HARTFORD - Health care workers began vaccinations in Connecticut nursing homes Friday, calling the containers “vials of hope,” with the aim of ending the devastation the coronavirus is causing to elderly residents and their families.
Residents and staff at The Reservoir care facility in West Hartford were among the first in the state to receive the Pfizer shots. Four other nursing homes in Connecticut also were expected to begin vaccinations, which were given three days earlier than planned.
“Over the last nine months-plus, we’ve connected together in a shared struggle and shared grief as we’ve faced tragedy on a scale that we could never have imagined,” said Dr. Rich Feifer, chief medical officer at Genesis HealthCare, which operates The Reservoir. “But these vials of hope have arrived. Today is a historic day and this vaccine is critical to our ability to end this pandemic.”
Feifer was first to receive the vaccine.
Nurse Sophia Walker was the third person to receive a dose, saying she hoped to inspire confidence in the vaccine among the Black community.
African Americans have a distrust in the government and the medical community that often is linked to the Tuskegee experiment, in which Black men in Alabama were left untreated for syphilis as part of a study that ran from the 1930s into the ‘70s.
“In terms of me being a minority, we don’t want to take it because of ... the Tuskegee incident,” said Walker, who is Black. “So I know I’m setting a great example for the Black community. I’m happy to be an example for that.”
The first resident to receive the vaccine was 95-year-old Jeanne Peters, who said she was delighted and hoped others would get vaccinated.
It was not clear exactly how many vaccine doses were initially provided to the five nursing homes where vaccinations began Friday. The state initially planned for the first vaccine shipments for nursing homes - about 16,575 doses - to be transported to CVS and Walgreens distribution centers by Monday and then sent to long-term care facilities throughout the state.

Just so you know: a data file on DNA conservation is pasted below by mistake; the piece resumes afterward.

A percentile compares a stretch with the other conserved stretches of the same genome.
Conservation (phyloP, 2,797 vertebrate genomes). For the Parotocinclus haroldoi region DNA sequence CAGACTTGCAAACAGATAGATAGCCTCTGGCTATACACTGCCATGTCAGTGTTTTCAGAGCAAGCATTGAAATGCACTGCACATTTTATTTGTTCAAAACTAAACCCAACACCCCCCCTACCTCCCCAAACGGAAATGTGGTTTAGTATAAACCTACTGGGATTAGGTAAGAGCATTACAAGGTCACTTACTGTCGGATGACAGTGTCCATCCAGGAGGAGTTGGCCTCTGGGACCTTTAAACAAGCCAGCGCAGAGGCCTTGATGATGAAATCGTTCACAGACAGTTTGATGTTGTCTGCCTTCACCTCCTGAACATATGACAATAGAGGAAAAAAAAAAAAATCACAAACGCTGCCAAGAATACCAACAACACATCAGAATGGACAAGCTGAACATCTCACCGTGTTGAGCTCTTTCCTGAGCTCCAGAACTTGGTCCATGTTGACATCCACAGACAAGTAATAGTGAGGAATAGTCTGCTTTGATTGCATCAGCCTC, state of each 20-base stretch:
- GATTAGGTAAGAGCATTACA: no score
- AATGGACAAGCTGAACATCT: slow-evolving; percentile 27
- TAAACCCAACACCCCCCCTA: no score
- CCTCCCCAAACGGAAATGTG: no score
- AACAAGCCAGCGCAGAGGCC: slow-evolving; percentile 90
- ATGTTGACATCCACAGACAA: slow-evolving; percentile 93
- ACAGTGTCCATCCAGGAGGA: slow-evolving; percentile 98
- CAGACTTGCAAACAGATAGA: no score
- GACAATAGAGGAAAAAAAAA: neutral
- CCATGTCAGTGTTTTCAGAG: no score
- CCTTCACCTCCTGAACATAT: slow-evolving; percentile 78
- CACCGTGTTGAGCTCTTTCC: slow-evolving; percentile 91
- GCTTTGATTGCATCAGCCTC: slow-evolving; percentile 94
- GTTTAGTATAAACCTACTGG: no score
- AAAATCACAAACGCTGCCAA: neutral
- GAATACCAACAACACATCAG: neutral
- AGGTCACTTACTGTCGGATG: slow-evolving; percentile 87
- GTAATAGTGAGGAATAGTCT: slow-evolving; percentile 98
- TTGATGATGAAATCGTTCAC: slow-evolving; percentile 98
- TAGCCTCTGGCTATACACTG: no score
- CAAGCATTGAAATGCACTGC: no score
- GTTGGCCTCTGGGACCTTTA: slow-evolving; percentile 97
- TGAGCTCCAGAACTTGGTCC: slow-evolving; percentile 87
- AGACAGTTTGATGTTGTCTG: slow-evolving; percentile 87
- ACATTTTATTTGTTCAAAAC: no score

Nursing home vaccinations in the U.S. began this week in West Virginia and Florida.
COVID-19 has heavily afflicted nursing home populations around the country. In Connecticut, 3,315 nursing home residents have died from the virus since the pandemic began, representing about 60% of the 5,552 total virus-related deaths in the state. Within the past week, 84 nursing home residents have died and 476 tested positive for the virus.
“This virus has taken a toll on families who’ve been unable to visit their loved ones, on workers whose jobs were difficult and challenging even before the pandemic began,” said Dr. Deidre S. Gifford, the state’s acting public health commissioner. “And it has robbed our seniors in nursing homes of the vital social contacts and the visits from friends and loved ones that keep them connected to the broader world.”
That’s why Friday was “a remarkable and joyful day in Connecticut,” Gifford said.
Gov. Ned Lamont also praised the arrival of the vaccine, which requires two doses three weeks apart. But he urged families to continue to stay home as much as possible as Christmas approaches to try to prevent more outbreaks.